John Woo's Sophomore Effort in the U.S.
is Better Than You Might Remember
Broken Arrow just doesn't get the love it deserves as a pretty great action film. Released in 1996, this excellent actioner carries with it an importance in nearly everyone's career involved, most notably legendary Hong Kong director John Woo, who took the world by storm with such die-hard action classics such as A Better Tomorrow, The Killer and Hard Boiled. Jean-Claude Van Damme is credited for bringing Woo over to the states to direct Hard Target, easily one of JCVD's best films and an excellent action classic in it's own right. Woo would follow that up with this film 3 years later, followed by Face/Off (one of his best) in '97, and a few other U.S. productions, most notably Mission Impossible 2, before heading back to his native Hong Kong for good after the dismal reception of Paycheck.
Then there's Travolta. Having been released in '96, Broken Arrow found Travolta in a huge career resurgence after the breakout success of Pulp Fiction in 1994, and he was one of the biggest, most in demand actors in Hollywood again, and Travolta took full advantage of this newfound fame by releasing 3-4 films a year around this time. Broken Arrow would mark his first foray into the action genre, which he would continue the following year with the excellent Face/Off, collaborating once again with director John Woo. Christian Slater was in a good place here, with a career that saw no signs of fading at this point, and while this might be the first time seeing him jumping through the air shooting bad guys a la The Killer and Hard Boiled, he handled it like a pro.
The constant "buildup" in here is probably what impressed me the most. It never fails to feel like it's constantly building up to something bigger in the next scene, and progresses into a full-on balls-to-the-walls action film as we move along, culminating to a kickass third act that delivers the action goods on an insane level. And I think that a lot of that, next to Woo himself, can be attributed to Speed screenwriter Graham Yost. Yost does a great job in building up the tension and threat level to fever pitch by the time we get to that third act, where all hell breaks loose aboard a train. Through the use of some impressive modelwork, and a Travolta dummy, the action takes center stage and closes out the film in a big way.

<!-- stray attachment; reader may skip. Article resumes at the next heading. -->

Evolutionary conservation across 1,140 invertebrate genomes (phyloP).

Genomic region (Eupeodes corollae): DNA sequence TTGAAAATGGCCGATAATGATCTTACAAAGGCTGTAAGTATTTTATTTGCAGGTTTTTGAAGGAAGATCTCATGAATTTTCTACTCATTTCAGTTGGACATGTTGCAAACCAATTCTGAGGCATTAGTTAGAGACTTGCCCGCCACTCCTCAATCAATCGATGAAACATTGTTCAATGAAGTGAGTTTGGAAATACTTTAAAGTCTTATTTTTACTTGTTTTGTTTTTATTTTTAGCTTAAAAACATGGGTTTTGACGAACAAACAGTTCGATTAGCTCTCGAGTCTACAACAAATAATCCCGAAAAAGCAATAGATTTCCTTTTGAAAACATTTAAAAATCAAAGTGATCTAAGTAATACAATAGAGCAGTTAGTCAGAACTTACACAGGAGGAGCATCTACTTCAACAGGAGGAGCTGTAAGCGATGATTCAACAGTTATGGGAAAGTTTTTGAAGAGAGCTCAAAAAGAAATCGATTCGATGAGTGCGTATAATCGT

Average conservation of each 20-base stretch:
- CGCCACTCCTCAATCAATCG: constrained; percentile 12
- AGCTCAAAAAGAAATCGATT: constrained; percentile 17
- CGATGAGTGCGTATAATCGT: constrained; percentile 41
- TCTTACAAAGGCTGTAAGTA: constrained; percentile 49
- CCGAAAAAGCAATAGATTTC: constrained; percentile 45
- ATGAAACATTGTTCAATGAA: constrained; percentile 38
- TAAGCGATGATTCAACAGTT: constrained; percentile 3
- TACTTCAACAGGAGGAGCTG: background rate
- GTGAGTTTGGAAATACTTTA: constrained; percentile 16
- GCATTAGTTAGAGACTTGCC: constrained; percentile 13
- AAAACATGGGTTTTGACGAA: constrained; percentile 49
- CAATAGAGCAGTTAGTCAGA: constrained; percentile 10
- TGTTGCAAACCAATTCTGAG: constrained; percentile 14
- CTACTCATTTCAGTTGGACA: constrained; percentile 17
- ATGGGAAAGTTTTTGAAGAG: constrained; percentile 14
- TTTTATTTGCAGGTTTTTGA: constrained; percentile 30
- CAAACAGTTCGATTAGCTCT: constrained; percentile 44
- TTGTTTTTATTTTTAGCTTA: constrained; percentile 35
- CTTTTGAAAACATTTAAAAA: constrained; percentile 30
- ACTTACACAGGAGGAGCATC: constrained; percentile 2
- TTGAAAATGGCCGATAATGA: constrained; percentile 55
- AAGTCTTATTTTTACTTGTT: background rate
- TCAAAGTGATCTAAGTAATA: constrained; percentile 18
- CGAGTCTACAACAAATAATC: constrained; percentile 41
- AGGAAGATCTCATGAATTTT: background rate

One of the best things about Broken Arrow, which sports an incredibly diverse cast of excellent actors by the way, is getting to see Travolta go full-on Nicolas Cage crazy in here. He starts off fairly tame, but you sense a cockiness immediately, before ultimately letting loose turning crazy in the same way he perfected the Nicolas Cage impression in Face/Off.
While not quite as effective or as great as the two of John Woo's other U.S. productions that bookend this one (Hard Target and Face/Off), there's still plenty to love here. One could argue that compared to those other two, it's a much simpler film, and in a sense it is, but it never fails to deliver the fun, action and excitement; not for a single minute. In fact, I think I'm going to upgrade my old DVD to Blu, which you can pickup really cheap these days.